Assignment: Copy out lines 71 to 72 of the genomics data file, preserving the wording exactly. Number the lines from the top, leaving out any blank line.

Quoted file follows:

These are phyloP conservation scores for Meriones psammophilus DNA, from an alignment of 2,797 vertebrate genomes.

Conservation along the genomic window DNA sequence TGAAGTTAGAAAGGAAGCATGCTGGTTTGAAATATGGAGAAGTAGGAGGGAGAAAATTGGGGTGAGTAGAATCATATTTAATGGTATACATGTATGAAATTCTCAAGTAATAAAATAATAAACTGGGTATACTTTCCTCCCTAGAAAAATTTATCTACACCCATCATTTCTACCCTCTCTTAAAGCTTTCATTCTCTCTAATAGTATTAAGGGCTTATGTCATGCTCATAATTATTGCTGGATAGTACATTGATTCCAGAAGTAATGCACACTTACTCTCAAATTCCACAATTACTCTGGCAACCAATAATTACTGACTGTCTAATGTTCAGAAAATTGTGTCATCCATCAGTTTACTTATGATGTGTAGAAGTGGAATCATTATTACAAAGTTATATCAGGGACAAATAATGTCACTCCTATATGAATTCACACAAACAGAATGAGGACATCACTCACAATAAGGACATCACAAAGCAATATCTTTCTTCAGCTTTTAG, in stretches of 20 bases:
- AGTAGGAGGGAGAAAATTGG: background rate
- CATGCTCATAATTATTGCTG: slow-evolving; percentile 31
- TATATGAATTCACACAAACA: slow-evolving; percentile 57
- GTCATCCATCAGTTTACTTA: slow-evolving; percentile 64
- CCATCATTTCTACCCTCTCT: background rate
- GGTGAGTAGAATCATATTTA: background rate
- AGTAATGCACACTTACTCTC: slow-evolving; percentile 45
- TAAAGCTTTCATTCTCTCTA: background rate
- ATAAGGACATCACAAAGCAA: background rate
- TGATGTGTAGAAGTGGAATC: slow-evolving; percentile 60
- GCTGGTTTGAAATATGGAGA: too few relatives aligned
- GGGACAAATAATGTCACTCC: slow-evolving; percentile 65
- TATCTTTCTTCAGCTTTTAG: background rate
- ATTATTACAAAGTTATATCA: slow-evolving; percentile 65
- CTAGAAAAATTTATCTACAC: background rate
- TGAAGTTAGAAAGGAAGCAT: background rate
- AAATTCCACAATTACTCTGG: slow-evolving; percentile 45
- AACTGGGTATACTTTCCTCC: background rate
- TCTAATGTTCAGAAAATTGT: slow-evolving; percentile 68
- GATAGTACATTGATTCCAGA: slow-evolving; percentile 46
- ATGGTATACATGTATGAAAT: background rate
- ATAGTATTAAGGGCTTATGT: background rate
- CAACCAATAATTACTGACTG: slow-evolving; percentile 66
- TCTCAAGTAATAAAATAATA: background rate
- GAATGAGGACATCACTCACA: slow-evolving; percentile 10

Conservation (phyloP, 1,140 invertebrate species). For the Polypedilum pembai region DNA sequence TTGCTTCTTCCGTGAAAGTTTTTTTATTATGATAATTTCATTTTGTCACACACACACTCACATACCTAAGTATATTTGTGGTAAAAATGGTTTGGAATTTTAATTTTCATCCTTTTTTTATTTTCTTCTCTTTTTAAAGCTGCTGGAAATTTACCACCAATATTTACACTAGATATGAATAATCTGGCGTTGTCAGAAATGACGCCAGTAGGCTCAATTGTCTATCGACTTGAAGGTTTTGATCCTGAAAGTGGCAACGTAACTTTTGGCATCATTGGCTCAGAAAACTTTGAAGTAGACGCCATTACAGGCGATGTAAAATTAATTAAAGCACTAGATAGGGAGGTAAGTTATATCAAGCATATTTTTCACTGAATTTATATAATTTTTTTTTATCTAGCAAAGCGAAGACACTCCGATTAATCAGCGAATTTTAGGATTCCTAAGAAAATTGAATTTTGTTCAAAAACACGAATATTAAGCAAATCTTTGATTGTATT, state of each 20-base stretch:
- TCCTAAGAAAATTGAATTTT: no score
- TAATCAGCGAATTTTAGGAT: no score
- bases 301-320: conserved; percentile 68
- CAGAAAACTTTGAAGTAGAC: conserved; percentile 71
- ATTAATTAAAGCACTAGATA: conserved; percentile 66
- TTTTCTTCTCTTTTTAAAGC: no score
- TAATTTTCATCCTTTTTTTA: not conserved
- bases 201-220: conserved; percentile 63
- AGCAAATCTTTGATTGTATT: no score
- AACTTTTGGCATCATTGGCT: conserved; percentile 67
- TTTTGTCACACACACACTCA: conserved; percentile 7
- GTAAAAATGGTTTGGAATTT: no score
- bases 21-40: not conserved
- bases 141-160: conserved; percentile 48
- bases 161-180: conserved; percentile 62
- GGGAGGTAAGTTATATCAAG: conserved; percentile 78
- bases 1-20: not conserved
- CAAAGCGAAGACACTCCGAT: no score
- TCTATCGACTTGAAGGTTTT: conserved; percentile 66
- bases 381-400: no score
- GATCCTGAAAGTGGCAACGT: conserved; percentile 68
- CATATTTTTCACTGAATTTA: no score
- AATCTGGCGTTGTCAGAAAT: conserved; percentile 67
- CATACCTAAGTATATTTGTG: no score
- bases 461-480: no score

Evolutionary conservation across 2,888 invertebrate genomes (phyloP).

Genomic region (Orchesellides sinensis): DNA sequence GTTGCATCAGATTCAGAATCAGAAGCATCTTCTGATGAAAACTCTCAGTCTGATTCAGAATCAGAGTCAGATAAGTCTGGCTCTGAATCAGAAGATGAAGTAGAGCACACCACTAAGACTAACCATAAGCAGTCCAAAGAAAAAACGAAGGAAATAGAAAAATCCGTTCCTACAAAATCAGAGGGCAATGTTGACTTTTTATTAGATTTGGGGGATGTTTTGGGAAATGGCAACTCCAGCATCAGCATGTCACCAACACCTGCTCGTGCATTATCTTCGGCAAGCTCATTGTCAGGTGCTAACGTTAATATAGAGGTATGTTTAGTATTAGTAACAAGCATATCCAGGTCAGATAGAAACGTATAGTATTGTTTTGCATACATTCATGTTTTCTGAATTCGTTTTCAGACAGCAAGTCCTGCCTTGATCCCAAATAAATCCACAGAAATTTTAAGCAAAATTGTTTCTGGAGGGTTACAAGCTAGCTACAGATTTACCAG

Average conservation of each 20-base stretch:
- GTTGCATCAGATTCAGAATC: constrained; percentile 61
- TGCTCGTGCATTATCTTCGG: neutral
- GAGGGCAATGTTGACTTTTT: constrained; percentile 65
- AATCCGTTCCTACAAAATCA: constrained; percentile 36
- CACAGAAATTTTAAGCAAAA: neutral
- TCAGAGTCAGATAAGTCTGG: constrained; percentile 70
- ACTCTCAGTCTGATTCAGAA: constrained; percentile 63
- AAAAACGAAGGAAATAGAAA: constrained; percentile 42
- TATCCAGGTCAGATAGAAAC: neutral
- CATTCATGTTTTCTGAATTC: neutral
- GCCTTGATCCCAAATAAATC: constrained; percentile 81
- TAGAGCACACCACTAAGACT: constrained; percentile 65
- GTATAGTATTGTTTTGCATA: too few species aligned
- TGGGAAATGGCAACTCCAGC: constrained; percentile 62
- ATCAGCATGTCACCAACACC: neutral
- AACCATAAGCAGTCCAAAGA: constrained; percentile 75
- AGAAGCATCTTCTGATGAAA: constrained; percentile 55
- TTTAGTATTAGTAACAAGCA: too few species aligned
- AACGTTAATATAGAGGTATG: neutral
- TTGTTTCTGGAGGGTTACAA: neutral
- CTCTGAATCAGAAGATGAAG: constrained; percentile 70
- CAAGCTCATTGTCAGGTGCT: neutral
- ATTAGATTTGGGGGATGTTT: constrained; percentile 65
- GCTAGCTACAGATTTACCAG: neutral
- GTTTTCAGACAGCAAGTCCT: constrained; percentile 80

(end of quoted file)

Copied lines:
- ATCAGCATGTCACCAACACC: neutral
- AACCATAAGCAGTCCAAAGA: constrained; percentile 75